My son, Joe, is visiting from the U.S., spending more time here than usual as he writes his senior thesis. I’m enjoying watching him work, our conversations roiling around the vagaries of writing and inspiration, the beauty of fine sentences that all too often end up on the cutting room floor, born as they can be in the depths of night when the brain seems agile but is, in fact, coffee addled. Fiona is here from Utrecht and while she has no thesis to write yet, she’s busy with a dazzling array of projects and activities.
A Culinary Memory Lane
Joe and Fiona are gourmands. When they return to France they travel down a culinary memory lane. The other day Joe, procrastinating, asked “Mom, if you were to make us one Norman dish that said everything about Norman cuisine which would it be?” I answered without hesitation “Poulet Vallée d’Auge.”
Now this isn’t entirely representative of Norman cuisine. There is no shellfish in it, and everyone knows that the Normans have the best (sorry, Bretons). But it has all those amazing hallmarks of this verdant, rich, fertile, gentle region of which the Vallée d’Auge is the heart – crème fraîche, heavy cream, butter, Calvados, cider, onions, mushrooms and, of course, chicken. Those ingredients make up the fundament of Norman cuisine.
And so I made it. And it was delicious. And I enjoyed every second of putting it together.
Funny how working with ingredients that come from right outside the door (symbolically speaking – I raise very little in my town garden, but the farms and dairies I buy from are a stone’s throw away) is so satisfying. Following time-honored steps to get all the flavor from ingredients is too. I’ve spent more hours than I can count in farm kitchens with various French cooks of all sorts and sizes. I heard their collective voices as I made Poulet Vallée d’Auge, urging me to go slowly so the butter I used to brown the chicken didn’t burn, so the mushrooms cooked until they gave up their liquid then turned to gold, so the onions melted into sweetness.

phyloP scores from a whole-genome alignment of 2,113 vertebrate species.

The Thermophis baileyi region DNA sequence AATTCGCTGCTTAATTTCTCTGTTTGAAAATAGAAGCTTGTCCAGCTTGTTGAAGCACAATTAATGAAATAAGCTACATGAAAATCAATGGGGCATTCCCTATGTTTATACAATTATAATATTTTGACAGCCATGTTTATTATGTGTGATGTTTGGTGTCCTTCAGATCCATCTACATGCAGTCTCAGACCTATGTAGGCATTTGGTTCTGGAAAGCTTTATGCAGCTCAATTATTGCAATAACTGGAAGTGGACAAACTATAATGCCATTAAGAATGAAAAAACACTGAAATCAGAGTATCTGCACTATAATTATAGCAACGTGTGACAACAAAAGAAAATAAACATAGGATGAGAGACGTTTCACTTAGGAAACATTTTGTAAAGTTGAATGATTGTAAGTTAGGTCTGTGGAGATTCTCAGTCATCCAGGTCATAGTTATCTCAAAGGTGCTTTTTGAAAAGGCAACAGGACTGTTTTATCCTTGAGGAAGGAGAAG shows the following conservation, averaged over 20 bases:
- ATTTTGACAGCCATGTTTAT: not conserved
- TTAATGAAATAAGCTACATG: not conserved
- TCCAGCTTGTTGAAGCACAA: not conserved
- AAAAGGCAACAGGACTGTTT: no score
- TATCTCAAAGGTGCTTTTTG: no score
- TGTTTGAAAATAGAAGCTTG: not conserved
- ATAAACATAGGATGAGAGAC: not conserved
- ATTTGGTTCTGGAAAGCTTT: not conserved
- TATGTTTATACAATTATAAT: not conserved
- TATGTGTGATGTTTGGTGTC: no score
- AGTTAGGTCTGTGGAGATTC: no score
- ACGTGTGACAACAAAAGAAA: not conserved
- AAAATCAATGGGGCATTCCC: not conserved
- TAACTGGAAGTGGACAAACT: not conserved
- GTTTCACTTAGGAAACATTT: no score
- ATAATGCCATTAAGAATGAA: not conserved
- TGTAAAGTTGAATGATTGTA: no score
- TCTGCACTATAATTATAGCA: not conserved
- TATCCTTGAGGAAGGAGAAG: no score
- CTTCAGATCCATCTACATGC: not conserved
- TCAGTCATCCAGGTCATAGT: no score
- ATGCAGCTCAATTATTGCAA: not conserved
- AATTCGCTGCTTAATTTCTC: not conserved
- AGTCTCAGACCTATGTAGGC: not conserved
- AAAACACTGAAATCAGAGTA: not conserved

The flames leapt as I added Calvados, and burned merrily until I heard those voices tell me to douse them with cider. They cautioned me not to add bay or thyme, reminding me that in this dish, the few ingredients it contains is all it needs for the flavor to be perfect – the sweetness of onions, the caramel from browning the chicken, the earthiness of the mushrooms, the apple edge from the Calvados and the roundness from the cider.
The Aroma of an Orchard
As the ingredients were cooking slowly together, the kitchen – the whole house – filled with the aroma of an apple orchard. It was almost uncanny, bringing the children down the stairs and into the kitchen. We’ve just had Christmas, but the looks on their now adult faces wasn’t dissimilar from those many Christmas mornings when so many delicious and surprising things were happening!
Just before the dish was done I added cream and let it simmer, then added a bit more cream whisked with an egg yolk, which turned the sauce into silk. Everything settled together over the pilot light while I sautéed apple slices in a bit more butter. They turned golden and soft, a perfect accompaniment to the dish. I love using fruit as a “vegetable,” common here, but always surprising.
Sitting down to our Poulet Vallée d’Auge, we clinked glasses then tasted this primordial Norman dish. Each ingredient spoke up, yet together they made the finest, most flavorful whole.
Poulet Vallée d’Auge is hardly a modern dish yet it could be, because it contains the simplest ingredients of the region, assembled and cooked with time, and that unquantifiable ingredient of love.